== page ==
What Do You Want Us to Do, Exactly? Tolerance of Ambiguity and Lack Thereof in Students

What Do You Want Us to Do, Exactly? Tolerance of Ambiguity and Lack Thereof in Students

Stacia Levy
by Stacia Levy 3,910 views |

I hate to sound like an old, irascible professor, but I’m finding an increasing generation gap between college students today and those of my generation.

Most notable today is the tendency of students to treat a college education as a commodity which they’ve purchased, and the quality of which—and the individual student’s grade—is solely in the responsibility of the instructor. Related to this “consumer” attitude is an intolerance of ambiguity, the demand to be told exactly what to do, in order to protect the precious grade, the student’s “investment.” This has resulted in a number of trends: for example, the expectation to provide increasingly detailed “rubrics” for each project which explain in excruciating detail its expectations and their relationship to the students’ overall grades.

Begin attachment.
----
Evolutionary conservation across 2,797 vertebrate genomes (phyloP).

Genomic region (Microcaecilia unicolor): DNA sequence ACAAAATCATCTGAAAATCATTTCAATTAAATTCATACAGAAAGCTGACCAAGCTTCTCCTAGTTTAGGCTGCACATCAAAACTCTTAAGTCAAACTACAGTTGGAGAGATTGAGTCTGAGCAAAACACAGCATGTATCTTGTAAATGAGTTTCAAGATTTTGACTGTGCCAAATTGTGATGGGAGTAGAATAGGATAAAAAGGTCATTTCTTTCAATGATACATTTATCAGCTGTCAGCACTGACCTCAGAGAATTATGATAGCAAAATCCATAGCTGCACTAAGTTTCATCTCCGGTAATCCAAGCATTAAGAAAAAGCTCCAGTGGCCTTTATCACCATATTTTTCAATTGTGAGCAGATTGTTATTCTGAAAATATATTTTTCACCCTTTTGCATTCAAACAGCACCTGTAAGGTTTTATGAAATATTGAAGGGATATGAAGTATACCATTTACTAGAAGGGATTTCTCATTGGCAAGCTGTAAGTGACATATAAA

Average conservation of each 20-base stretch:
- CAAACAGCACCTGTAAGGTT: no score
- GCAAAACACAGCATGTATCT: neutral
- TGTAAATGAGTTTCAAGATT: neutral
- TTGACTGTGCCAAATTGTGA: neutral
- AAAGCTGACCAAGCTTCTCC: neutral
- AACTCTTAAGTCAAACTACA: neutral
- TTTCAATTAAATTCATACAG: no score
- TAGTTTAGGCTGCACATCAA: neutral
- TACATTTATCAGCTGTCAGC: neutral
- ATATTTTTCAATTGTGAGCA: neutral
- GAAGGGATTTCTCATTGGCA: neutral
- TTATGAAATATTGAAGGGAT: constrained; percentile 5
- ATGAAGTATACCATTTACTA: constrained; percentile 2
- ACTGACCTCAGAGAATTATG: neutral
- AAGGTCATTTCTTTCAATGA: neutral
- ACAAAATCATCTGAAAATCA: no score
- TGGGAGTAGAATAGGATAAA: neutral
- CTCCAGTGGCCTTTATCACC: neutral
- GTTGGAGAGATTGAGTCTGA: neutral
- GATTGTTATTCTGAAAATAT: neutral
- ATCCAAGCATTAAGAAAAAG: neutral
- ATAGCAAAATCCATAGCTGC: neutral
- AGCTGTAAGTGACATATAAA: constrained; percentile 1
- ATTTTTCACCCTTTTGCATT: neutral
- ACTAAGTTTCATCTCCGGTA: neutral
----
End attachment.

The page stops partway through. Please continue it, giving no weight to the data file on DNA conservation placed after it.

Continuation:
In a personal experience, a few years ago I had a student in a graduate-level education course who claimed to “not understand” what to do in the design of a “webquest.” A webquest asks the student to visit a number of related websites, recording information from each, in order to investigate a problem. In other words, it is a research project incorporating online data. The problem was not that the student didn’t understand and admitted it: most students then had not yet had experience with such a project. Indeed, because I had anticipated some confusion, I gave out a list of detailed instructions on how to complete the project. Because the student still expressed confusion, I then provided a model that I created of a webquest investigating my own question on the effects of writing portfolios. This again issued the response the student didn’t know what to do, with the strong implication it was my fault for “not explaining well.” I then obliged by asking for the student’s topic and completing the first step for her. Not surprisingly, there was still feedback that the assignment was “confusing” and an implied demand that the project be eliminated--which the student stated explicitly was to protect her grade.